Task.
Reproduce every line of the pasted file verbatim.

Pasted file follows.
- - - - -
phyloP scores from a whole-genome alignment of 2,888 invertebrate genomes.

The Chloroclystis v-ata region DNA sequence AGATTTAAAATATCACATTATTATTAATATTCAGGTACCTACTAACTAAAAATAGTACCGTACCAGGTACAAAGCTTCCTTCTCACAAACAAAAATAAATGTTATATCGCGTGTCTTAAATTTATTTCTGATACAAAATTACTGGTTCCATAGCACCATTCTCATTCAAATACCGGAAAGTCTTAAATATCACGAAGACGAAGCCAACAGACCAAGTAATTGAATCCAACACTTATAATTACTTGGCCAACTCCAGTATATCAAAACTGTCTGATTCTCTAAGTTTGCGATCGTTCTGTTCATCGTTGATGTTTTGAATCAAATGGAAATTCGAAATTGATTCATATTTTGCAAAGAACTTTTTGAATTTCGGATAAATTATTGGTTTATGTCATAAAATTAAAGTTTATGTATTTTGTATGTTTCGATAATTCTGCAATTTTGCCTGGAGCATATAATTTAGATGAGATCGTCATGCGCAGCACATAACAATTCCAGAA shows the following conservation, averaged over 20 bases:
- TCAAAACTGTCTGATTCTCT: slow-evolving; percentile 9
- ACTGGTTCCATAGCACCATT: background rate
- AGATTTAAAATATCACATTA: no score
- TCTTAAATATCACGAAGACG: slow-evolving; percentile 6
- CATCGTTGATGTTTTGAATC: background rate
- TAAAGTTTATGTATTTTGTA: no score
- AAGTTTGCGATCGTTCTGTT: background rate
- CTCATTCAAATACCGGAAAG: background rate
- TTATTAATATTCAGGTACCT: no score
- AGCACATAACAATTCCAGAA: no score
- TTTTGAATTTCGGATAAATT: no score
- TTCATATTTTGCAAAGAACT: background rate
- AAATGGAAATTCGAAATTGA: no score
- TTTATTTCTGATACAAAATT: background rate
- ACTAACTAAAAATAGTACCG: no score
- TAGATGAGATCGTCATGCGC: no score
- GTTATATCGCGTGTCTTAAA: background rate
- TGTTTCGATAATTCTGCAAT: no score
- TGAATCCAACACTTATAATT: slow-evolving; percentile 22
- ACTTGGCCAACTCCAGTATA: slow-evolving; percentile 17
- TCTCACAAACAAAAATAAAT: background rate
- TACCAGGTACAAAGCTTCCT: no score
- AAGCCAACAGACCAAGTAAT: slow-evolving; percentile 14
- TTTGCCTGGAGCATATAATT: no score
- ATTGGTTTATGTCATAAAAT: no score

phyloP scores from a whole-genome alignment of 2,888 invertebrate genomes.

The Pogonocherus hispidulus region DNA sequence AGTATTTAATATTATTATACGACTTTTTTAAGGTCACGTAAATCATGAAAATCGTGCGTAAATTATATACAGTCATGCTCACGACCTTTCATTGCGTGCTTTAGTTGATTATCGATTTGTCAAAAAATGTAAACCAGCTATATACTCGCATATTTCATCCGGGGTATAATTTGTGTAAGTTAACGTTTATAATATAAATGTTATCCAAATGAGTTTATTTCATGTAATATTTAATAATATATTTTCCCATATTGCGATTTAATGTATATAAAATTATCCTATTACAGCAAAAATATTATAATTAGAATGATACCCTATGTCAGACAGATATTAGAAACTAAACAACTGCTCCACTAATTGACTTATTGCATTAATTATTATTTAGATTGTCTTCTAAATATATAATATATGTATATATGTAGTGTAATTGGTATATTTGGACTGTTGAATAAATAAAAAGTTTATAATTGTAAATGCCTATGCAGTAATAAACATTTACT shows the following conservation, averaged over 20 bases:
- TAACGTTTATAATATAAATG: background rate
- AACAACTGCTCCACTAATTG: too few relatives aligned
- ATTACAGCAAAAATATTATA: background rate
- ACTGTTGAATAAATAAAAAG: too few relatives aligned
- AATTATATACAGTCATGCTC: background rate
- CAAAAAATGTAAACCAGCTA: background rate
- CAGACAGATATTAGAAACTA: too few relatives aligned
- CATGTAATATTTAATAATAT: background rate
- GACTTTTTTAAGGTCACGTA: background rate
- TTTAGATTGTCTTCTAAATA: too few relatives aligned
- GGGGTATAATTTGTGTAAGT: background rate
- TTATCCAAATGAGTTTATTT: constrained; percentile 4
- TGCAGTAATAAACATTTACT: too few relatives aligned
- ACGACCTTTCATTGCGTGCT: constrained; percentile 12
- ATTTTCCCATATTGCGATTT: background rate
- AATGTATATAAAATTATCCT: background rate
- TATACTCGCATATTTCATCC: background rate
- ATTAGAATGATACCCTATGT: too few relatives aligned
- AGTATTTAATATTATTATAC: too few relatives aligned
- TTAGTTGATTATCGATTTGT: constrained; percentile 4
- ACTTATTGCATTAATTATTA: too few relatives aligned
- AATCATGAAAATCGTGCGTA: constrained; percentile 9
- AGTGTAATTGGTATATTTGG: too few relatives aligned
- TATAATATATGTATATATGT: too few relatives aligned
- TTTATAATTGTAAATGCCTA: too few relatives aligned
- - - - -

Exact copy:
phyloP scores from a whole-genome alignment of 2,888 invertebrate genomes.

The Chloroclystis v-ata region DNA sequence AGATTTAAAATATCACATTATTATTAATATTCAGGTACCTACTAACTAAAAATAGTACCGTACCAGGTACAAAGCTTCCTTCTCACAAACAAAAATAAATGTTATATCGCGTGTCTTAAATTTATTTCTGATACAAAATTACTGGTTCCATAGCACCATTCTCATTCAAATACCGGAAAGTCTTAAATATCACGAAGACGAAGCCAACAGACCAAGTAATTGAATCCAACACTTATAATTACTTGGCCAACTCCAGTATATCAAAACTGTCTGATTCTCTAAGTTTGCGATCGTTCTGTTCATCGTTGATGTTTTGAATCAAATGGAAATTCGAAATTGATTCATATTTTGCAAAGAACTTTTTGAATTTCGGATAAATTATTGGTTTATGTCATAAAATTAAAGTTTATGTATTTTGTATGTTTCGATAATTCTGCAATTTTGCCTGGAGCATATAATTTAGATGAGATCGTCATGCGCAGCACATAACAATTCCAGAA shows the following conservation, averaged over 20 bases:
- TCAAAACTGTCTGATTCTCT: slow-evolving; percentile 9
- ACTGGTTCCATAGCACCATT: background rate
- AGATTTAAAATATCACATTA: no score
- TCTTAAATATCACGAAGACG: slow-evolving; percentile 6
- CATCGTTGATGTTTTGAATC: background rate
- TAAAGTTTATGTATTTTGTA: no score
- AAGTTTGCGATCGTTCTGTT: background rate
- CTCATTCAAATACCGGAAAG: background rate
- TTATTAATATTCAGGTACCT: no score
- AGCACATAACAATTCCAGAA: no score
- TTTTGAATTTCGGATAAATT: no score
- TTCATATTTTGCAAAGAACT: background rate
- AAATGGAAATTCGAAATTGA: no score
- TTTATTTCTGATACAAAATT: background rate
- ACTAACTAAAAATAGTACCG: no score
- TAGATGAGATCGTCATGCGC: no score
- GTTATATCGCGTGTCTTAAA: background rate
- TGTTTCGATAATTCTGCAAT: no score
- TGAATCCAACACTTATAATT: slow-evolving; percentile 22
- ACTTGGCCAACTCCAGTATA: slow-evolving; percentile 17
- TCTCACAAACAAAAATAAAT: background rate
- TACCAGGTACAAAGCTTCCT: no score
- AAGCCAACAGACCAAGTAAT: slow-evolving; percentile 14
- TTTGCCTGGAGCATATAATT: no score
- ATTGGTTTATGTCATAAAAT: no score

phyloP scores from a whole-genome alignment of 2,888 invertebrate genomes.

The Pogonocherus hispidulus region DNA sequence AGTATTTAATATTATTATACGACTTTTTTAAGGTCACGTAAATCATGAAAATCGTGCGTAAATTATATACAGTCATGCTCACGACCTTTCATTGCGTGCTTTAGTTGATTATCGATTTGTCAAAAAATGTAAACCAGCTATATACTCGCATATTTCATCCGGGGTATAATTTGTGTAAGTTAACGTTTATAATATAAATGTTATCCAAATGAGTTTATTTCATGTAATATTTAATAATATATTTTCCCATATTGCGATTTAATGTATATAAAATTATCCTATTACAGCAAAAATATTATAATTAGAATGATACCCTATGTCAGACAGATATTAGAAACTAAACAACTGCTCCACTAATTGACTTATTGCATTAATTATTATTTAGATTGTCTTCTAAATATATAATATATGTATATATGTAGTGTAATTGGTATATTTGGACTGTTGAATAAATAAAAAGTTTATAATTGTAAATGCCTATGCAGTAATAAACATTTACT shows the following conservation, averaged over 20 bases:
- TAACGTTTATAATATAAATG: background rate
- AACAACTGCTCCACTAATTG: too few relatives aligned
- ATTACAGCAAAAATATTATA: background rate
- ACTGTTGAATAAATAAAAAG: too few relatives aligned
- AATTATATACAGTCATGCTC: background rate
- CAAAAAATGTAAACCAGCTA: background rate
- CAGACAGATATTAGAAACTA: too few relatives aligned
- CATGTAATATTTAATAATAT: background rate
- GACTTTTTTAAGGTCACGTA: background rate
- TTTAGATTGTCTTCTAAATA: too few relatives aligned
- GGGGTATAATTTGTGTAAGT: background rate
- TTATCCAAATGAGTTTATTT: constrained; percentile 4
- TGCAGTAATAAACATTTACT: too few relatives aligned
- ACGACCTTTCATTGCGTGCT: constrained; percentile 12
- ATTTTCCCATATTGCGATTT: background rate
- AATGTATATAAAATTATCCT: background rate
- TATACTCGCATATTTCATCC: background rate
- ATTAGAATGATACCCTATGT: too few relatives aligned
- AGTATTTAATATTATTATAC: too few relatives aligned
- TTAGTTGATTATCGATTTGT: constrained; percentile 4
- ACTTATTGCATTAATTATTA: too few relatives aligned
- AATCATGAAAATCGTGCGTA: constrained; percentile 9
- AGTGTAATTGGTATATTTGG: too few relatives aligned
- TATAATATATGTATATATGT: too few relatives aligned
- TTTATAATTGTAAATGCCTA: too few relatives aligned